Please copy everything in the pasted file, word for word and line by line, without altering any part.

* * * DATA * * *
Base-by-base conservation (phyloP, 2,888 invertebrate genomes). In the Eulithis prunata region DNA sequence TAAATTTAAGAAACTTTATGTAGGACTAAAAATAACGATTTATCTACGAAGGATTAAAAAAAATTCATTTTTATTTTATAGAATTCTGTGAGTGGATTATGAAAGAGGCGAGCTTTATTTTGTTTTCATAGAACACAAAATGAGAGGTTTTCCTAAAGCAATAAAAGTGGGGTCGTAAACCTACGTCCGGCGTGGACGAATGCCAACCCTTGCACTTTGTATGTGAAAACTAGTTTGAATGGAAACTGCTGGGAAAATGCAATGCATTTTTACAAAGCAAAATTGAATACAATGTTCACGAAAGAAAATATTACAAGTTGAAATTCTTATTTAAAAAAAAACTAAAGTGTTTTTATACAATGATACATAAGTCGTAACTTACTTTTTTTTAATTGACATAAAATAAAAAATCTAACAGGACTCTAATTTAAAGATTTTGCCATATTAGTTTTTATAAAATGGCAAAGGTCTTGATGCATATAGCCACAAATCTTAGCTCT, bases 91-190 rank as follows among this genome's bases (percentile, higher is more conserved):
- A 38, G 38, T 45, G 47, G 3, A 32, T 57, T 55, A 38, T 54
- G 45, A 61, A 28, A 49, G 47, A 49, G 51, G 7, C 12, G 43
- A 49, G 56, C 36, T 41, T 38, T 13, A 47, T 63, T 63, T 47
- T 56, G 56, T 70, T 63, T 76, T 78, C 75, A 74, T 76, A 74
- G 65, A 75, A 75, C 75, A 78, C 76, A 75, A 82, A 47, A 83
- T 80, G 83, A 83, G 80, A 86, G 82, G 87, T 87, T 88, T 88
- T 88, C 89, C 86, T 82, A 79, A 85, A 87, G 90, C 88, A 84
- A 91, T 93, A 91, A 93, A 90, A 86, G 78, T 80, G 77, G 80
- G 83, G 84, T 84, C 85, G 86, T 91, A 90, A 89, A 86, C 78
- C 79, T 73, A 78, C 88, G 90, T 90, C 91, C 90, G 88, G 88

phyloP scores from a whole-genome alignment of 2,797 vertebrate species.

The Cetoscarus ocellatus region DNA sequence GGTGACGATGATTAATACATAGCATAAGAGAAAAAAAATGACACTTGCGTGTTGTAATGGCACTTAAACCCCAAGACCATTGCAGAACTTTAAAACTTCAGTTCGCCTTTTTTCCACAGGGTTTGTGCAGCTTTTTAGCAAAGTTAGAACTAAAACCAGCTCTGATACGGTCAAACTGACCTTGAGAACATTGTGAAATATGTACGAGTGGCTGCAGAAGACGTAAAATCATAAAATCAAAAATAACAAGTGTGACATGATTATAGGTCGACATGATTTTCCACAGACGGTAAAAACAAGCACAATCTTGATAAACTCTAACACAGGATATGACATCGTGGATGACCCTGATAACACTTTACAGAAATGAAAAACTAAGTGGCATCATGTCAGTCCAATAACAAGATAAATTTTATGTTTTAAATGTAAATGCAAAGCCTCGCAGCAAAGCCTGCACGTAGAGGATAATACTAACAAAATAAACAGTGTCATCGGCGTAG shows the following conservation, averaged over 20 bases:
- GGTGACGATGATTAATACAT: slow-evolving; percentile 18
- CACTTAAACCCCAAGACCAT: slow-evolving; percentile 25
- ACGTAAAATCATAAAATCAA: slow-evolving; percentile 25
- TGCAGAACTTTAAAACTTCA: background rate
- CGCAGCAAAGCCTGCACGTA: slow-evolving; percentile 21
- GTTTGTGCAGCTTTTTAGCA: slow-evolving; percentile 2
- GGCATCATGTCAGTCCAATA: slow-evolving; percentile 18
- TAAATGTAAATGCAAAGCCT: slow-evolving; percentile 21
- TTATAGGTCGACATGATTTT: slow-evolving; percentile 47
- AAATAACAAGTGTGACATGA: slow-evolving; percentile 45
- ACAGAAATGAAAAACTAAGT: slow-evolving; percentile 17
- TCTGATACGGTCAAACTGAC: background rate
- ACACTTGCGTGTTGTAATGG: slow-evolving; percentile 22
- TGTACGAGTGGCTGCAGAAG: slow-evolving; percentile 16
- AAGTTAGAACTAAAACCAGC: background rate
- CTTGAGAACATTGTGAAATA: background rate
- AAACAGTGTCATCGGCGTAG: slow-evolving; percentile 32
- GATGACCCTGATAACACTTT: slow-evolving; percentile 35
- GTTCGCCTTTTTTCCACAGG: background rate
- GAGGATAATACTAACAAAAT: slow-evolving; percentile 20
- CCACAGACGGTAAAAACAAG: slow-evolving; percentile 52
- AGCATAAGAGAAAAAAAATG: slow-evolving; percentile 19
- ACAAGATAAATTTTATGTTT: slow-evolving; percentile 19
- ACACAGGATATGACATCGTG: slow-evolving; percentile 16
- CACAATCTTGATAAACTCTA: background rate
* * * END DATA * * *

Base-by-base conservation (phyloP, 2,888 invertebrate genomes). In the Eulithis prunata region DNA sequence TAAATTTAAGAAACTTTATGTAGGACTAAAAATAACGATTTATCTACGAAGGATTAAAAAAAATTCATTTTTATTTTATAGAATTCTGTGAGTGGATTATGAAAGAGGCGAGCTTTATTTTGTTTTCATAGAACACAAAATGAGAGGTTTTCCTAAAGCAATAAAAGTGGGGTCGTAAACCTACGTCCGGCGTGGACGAATGCCAACCCTTGCACTTTGTATGTGAAAACTAGTTTGAATGGAAACTGCTGGGAAAATGCAATGCATTTTTACAAAGCAAAATTGAATACAATGTTCACGAAAGAAAATATTACAAGTTGAAATTCTTATTTAAAAAAAAACTAAAGTGTTTTTATACAATGATACATAAGTCGTAACTTACTTTTTTTTAATTGACATAAAATAAAAAATCTAACAGGACTCTAATTTAAAGATTTTGCCATATTAGTTTTTATAAAATGGCAAAGGTCTTGATGCATATAGCCACAAATCTTAGCTCT, bases 91-190 rank as follows among this genome's bases (percentile, higher is more conserved):
- A 38, G 38, T 45, G 47, G 3, A 32, T 57, T 55, A 38, T 54
- G 45, A 61, A 28, A 49, G 47, A 49, G 51, G 7, C 12, G 43
- A 49, G 56, C 36, T 41, T 38, T 13, A 47, T 63, T 63, T 47
- T 56, G 56, T 70, T 63, T 76, T 78, C 75, A 74, T 76, A 74
- G 65, A 75, A 75, C 75, A 78, C 76, A 75, A 82, A 47, A 83
- T 80, G 83, A 83, G 80, A 86, G 82, G 87, T 87, T 88, T 88
- T 88, C 89, C 86, T 82, A 79, A 85, A 87, G 90, C 88, A 84
- A 91, T 93, A 91, A 93, A 90, A 86, G 78, T 80, G 77, G 80
- G 83, G 84, T 84, C 85, G 86, T 91, A 90, A 89, A 86, C 78
- C 79, T 73, A 78, C 88, G 90, T 90, C 91, C 90, G 88, G 88

phyloP scores from a whole-genome alignment of 2,797 vertebrate species.

The Cetoscarus ocellatus region DNA sequence GGTGACGATGATTAATACATAGCATAAGAGAAAAAAAATGACACTTGCGTGTTGTAATGGCACTTAAACCCCAAGACCATTGCAGAACTTTAAAACTTCAGTTCGCCTTTTTTCCACAGGGTTTGTGCAGCTTTTTAGCAAAGTTAGAACTAAAACCAGCTCTGATACGGTCAAACTGACCTTGAGAACATTGTGAAATATGTACGAGTGGCTGCAGAAGACGTAAAATCATAAAATCAAAAATAACAAGTGTGACATGATTATAGGTCGACATGATTTTCCACAGACGGTAAAAACAAGCACAATCTTGATAAACTCTAACACAGGATATGACATCGTGGATGACCCTGATAACACTTTACAGAAATGAAAAACTAAGTGGCATCATGTCAGTCCAATAACAAGATAAATTTTATGTTTTAAATGTAAATGCAAAGCCTCGCAGCAAAGCCTGCACGTAGAGGATAATACTAACAAAATAAACAGTGTCATCGGCGTAG shows the following conservation, averaged over 20 bases:
- GGTGACGATGATTAATACAT: slow-evolving; percentile 18
- CACTTAAACCCCAAGACCAT: slow-evolving; percentile 25
- ACGTAAAATCATAAAATCAA: slow-evolving; percentile 25
- TGCAGAACTTTAAAACTTCA: background rate
- CGCAGCAAAGCCTGCACGTA: slow-evolving; percentile 21
- GTTTGTGCAGCTTTTTAGCA: slow-evolving; percentile 2
- GGCATCATGTCAGTCCAATA: slow-evolving; percentile 18
- TAAATGTAAATGCAAAGCCT: slow-evolving; percentile 21
- TTATAGGTCGACATGATTTT: slow-evolving; percentile 47
- AAATAACAAGTGTGACATGA: slow-evolving; percentile 45
- ACAGAAATGAAAAACTAAGT: slow-evolving; percentile 17
- TCTGATACGGTCAAACTGAC: background rate
- ACACTTGCGTGTTGTAATGG: slow-evolving; percentile 22
- TGTACGAGTGGCTGCAGAAG: slow-evolving; percentile 16
- AAGTTAGAACTAAAACCAGC: background rate
- CTTGAGAACATTGTGAAATA: background rate
- AAACAGTGTCATCGGCGTAG: slow-evolving; percentile 32
- GATGACCCTGATAACACTTT: slow-evolving; percentile 35
- GTTCGCCTTTTTTCCACAGG: background rate
- GAGGATAATACTAACAAAAT: slow-evolving; percentile 20
- CCACAGACGGTAAAAACAAG: slow-evolving; percentile 52
- AGCATAAGAGAAAAAAAATG: slow-evolving; percentile 19
- ACAAGATAAATTTTATGTTT: slow-evolving; percentile 19
- ACACAGGATATGACATCGTG: slow-evolving; percentile 16
- CACAATCTTGATAAACTCTA: background rate